Health and Fitness Column

Is being fit a negative?

By John Taylor | Aug 26, 2014
Photo by: File John Taylor

I get to work about thirty minutes early each day so that I can run around the local track. As I’ve gotten older, I’ve come to enjoy running as a form of exercise, a feeling that does not seemed to be shared by my co-workers.
When I speak with my colleagues throughout the day, I am often told they saw me running as they drove into the parking lot. “If you get here a little earlier, we could run together before work,” I often say.
Sometimes I get a laugh or an occasional scoff, but I often receive a flat-out, “No,” as a response to my invitation.
I am also realizing the employee lounge during lunch breaks is not a welcomed place for me. I will often greet my co-workers on my way to the copy machine, but the gestures are usually met with, “don’t watch what I am eating,”’or “I know you are disappointed with my food choices.”
Really? When did I become that guy? People really think they need to explain their exercise habits or lunches to me? In a very polite and diplomatic way, I often have to tell them I could care less about their health-related choices.
I even found I work with someone who was so self-conscious while being around me due to a preconceived notion I was judging her, I made a ridiculous joke to lighten the mood.
“You know the only reason I run each day is because my wife is really hot, and she’ll divorce me if I gain weight,” I told her. Nothing could be farther from the truth (the divorce wife really is smoking hot), but after I made this comment, my co-worker seemed to be more comfortable around me.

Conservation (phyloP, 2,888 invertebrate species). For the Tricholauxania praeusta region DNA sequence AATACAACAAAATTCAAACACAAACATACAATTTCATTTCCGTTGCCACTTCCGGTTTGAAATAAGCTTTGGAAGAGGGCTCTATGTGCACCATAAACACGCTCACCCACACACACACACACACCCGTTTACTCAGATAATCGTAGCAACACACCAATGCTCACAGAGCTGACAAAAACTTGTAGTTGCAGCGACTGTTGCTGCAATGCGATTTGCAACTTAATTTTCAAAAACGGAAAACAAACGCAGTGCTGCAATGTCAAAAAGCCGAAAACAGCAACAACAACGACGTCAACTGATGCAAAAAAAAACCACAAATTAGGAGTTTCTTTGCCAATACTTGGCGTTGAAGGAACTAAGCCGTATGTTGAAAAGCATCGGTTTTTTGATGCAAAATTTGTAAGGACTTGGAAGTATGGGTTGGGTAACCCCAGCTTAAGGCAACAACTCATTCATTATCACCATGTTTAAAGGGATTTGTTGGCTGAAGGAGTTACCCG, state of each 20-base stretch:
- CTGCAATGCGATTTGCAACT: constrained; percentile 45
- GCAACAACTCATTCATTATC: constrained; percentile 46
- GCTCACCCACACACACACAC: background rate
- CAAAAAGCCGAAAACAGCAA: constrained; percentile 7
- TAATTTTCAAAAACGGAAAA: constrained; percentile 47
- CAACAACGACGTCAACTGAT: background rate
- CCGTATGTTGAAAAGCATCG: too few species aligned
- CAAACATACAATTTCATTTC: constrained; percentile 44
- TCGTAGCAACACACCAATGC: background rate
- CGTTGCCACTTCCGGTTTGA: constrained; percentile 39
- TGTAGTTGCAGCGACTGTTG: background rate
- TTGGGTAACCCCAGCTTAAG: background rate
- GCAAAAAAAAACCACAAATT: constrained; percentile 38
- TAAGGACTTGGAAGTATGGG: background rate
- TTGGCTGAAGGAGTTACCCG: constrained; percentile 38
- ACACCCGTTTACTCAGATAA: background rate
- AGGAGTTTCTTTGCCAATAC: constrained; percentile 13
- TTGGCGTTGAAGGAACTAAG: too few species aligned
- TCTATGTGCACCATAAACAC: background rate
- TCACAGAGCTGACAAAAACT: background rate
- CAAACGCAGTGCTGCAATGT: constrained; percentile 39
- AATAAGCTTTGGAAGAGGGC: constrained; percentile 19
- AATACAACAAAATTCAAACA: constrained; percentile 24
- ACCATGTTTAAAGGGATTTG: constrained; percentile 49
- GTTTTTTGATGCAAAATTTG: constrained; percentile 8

So when she thought I was running to improve my fitness levels, I was judgmental and wanted to talk down to people living unhealthy lifestyles. But as soon as I said I am only staying in shape to appease my wife, I am suddenly a nicer person?
The logic seems ludicrous, right? Are there people out there who think that the only reason married people stay fit is to make their significant other happy, but if they were single, these fit individuals would start packing on the pounds?
Yes, I would like to speak with my co-workers without them feeling self-conscious and realize I value them more as people first and I don’t spend time thinking about their waistlines.
The topic of reverse discrimination for being too fit has made recently national headlines after a woman in Richmond, California was asked to stop going to her local gym because the other members were “intimidated” by her fit physique.
Tiffany Austin said that multiple “Planet Fitness” employees approached and asked that she wear clothes that didn’t show off her toned physique. According to the employees, Austin’s appearance was displaying “gymidation.” Yes, that is what “Planet Fitness” calls it.
Never in my life would I have expected being fit was a bad thing in certain environments. In this age when living at a healthy weight is such a medical emphasis, I think certain segments of our society are really messed up if being fit is seen as a negative.
Seriously, if this trend continues, the Queen of Hearts would have never ordered Alice’s head to be chopped off. The White Rabbit would have told Alice she wasn’t allowed to follow him into Wonderland because she was too skinny.